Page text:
The earth rotates, seasons change...there is but one long day...
Time is a beguiling, indistinct entity...sometimes standing still, sometimes bending back upon itself with premonitions or memories of the future. Growing out of a pen pal style correspondence that took place over the course of a year, separated by the Atlantic Ocean, Gloria de Oliveira and Dean Hurley passed thoughts and music back and forth that would eventually form their collaborative album, Oceans of Time. The result is an aural tapestry of that exchange: woven from conceptual threads of the celestial within, mortality and the realm beyond stars.
The duo’s partnership is an effortless merge, yet it’s the steady presence of de Oliveira’s vocals that endows the record with its sense of potency. Throughout the album, there is an innate understanding of how a lyric across a chordal color can sharpen an emo-tional truth. Much like a sunbeam that pierces a spiderweb to reveal its intricacy, her lyric and melody are purposely aimed in order to illuminate the truths deep within oneself... a process that ties us all to the universal. The Danish philosopher Søren Kierkegaard, a professed influence, wrote about the truth as something that was inherently subjective, less about the concrete reality of what is believed and more about how it is experienced by the believer.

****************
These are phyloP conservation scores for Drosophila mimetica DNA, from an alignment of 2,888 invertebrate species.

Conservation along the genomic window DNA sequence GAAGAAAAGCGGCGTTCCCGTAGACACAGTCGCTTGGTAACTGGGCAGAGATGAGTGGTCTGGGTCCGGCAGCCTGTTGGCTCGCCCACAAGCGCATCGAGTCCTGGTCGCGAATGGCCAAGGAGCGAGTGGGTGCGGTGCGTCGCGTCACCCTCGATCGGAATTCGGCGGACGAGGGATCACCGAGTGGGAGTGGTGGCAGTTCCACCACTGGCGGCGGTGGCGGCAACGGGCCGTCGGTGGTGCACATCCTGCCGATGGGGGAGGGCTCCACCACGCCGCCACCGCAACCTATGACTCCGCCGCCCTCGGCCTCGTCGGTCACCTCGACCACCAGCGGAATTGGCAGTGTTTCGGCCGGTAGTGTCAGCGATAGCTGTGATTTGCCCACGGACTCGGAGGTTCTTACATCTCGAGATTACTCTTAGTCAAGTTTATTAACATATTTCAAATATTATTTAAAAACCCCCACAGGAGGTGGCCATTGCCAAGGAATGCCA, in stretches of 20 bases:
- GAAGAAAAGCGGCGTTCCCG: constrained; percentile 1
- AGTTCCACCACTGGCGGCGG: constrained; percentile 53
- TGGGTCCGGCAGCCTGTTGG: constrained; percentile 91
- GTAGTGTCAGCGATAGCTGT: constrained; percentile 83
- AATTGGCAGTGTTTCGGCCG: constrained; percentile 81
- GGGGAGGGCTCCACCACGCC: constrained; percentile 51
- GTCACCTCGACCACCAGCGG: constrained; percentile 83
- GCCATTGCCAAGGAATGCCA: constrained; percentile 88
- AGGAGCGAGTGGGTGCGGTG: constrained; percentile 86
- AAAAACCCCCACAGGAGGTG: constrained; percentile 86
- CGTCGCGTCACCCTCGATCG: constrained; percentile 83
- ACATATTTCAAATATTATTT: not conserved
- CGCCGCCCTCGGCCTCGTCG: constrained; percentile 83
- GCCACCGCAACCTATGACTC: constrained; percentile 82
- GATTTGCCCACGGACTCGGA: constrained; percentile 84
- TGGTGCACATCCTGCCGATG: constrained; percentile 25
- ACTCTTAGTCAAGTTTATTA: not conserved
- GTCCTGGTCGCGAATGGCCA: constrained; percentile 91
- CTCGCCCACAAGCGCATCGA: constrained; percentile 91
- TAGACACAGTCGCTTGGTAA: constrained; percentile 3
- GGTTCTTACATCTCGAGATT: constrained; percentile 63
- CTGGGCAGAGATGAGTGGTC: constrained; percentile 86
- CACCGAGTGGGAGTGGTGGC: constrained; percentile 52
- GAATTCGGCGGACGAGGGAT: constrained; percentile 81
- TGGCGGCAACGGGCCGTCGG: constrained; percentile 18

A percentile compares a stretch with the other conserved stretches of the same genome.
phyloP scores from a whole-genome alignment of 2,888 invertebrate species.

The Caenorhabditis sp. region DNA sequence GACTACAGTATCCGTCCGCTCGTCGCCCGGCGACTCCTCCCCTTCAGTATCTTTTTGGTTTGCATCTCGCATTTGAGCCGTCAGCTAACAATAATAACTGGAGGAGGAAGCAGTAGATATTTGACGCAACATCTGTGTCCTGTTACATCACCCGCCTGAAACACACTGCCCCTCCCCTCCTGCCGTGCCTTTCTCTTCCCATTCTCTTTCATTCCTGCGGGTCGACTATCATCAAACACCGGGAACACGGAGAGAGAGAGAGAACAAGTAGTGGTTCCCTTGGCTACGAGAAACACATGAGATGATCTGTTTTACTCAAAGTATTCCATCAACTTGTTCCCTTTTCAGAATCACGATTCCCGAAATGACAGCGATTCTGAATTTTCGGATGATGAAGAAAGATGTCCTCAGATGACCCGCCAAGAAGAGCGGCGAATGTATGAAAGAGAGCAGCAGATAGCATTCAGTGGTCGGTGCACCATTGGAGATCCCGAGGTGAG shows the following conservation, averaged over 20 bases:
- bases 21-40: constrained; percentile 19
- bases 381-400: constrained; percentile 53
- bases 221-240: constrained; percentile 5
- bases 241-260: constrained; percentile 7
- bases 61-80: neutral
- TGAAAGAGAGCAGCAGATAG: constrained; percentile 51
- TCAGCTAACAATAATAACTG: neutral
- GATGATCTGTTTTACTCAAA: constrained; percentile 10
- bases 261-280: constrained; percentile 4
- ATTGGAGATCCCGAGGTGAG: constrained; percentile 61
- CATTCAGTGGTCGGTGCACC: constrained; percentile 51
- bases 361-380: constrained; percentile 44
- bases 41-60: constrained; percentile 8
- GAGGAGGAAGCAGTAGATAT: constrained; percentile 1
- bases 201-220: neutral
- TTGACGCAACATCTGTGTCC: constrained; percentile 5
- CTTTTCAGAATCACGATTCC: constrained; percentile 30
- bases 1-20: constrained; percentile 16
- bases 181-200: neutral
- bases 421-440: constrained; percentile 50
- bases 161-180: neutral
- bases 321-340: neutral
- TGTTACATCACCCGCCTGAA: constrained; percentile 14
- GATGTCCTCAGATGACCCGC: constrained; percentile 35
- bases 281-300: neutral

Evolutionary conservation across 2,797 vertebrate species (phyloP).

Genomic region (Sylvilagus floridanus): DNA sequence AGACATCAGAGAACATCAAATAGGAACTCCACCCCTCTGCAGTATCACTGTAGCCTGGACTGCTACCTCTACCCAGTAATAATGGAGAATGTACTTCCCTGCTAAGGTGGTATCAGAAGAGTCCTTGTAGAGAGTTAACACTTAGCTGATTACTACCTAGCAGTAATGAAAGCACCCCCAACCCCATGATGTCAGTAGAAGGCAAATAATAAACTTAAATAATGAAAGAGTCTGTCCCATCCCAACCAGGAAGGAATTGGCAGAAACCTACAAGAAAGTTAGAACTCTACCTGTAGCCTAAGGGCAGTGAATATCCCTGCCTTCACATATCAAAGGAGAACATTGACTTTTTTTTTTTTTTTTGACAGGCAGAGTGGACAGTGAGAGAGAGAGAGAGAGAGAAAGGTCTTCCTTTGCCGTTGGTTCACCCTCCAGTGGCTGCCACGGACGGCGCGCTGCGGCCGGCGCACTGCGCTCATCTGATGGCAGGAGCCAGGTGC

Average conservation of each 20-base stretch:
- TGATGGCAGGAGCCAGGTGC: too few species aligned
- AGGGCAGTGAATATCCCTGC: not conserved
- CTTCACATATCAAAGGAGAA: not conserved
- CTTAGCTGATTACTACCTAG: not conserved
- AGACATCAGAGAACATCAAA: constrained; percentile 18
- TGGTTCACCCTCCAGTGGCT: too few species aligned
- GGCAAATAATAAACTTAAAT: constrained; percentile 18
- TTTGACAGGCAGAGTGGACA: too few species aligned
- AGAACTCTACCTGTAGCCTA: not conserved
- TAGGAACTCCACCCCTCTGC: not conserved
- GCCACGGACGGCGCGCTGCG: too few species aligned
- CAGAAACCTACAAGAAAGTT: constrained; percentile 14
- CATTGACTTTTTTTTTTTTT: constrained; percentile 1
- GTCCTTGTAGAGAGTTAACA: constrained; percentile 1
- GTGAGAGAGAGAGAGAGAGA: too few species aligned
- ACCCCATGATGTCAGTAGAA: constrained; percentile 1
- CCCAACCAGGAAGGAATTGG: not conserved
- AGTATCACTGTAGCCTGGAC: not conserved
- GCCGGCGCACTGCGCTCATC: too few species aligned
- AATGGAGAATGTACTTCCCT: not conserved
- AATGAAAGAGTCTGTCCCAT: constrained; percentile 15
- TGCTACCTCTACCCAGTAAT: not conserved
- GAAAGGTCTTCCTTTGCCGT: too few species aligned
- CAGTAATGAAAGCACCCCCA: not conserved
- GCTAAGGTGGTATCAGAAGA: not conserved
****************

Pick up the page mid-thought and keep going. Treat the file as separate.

Frequent David Lynch collaborator Dean Hurley sets the tonal and sonic landscape of each track on the album, lending a layered ether that envelops, frames and holds de Oliveira’s vocals. With its impressionistic synths, shimmering guitars, and ethereal sonics, Oceans of Time at moments recalls the foundational dreampop of 4ADacts like Cocteau Twins and Lush. The album feels especially attuned to the connections between the physical and transcendental realms, and the best dreampop has a way of making the veil between two worlds feel just a little bit thinner.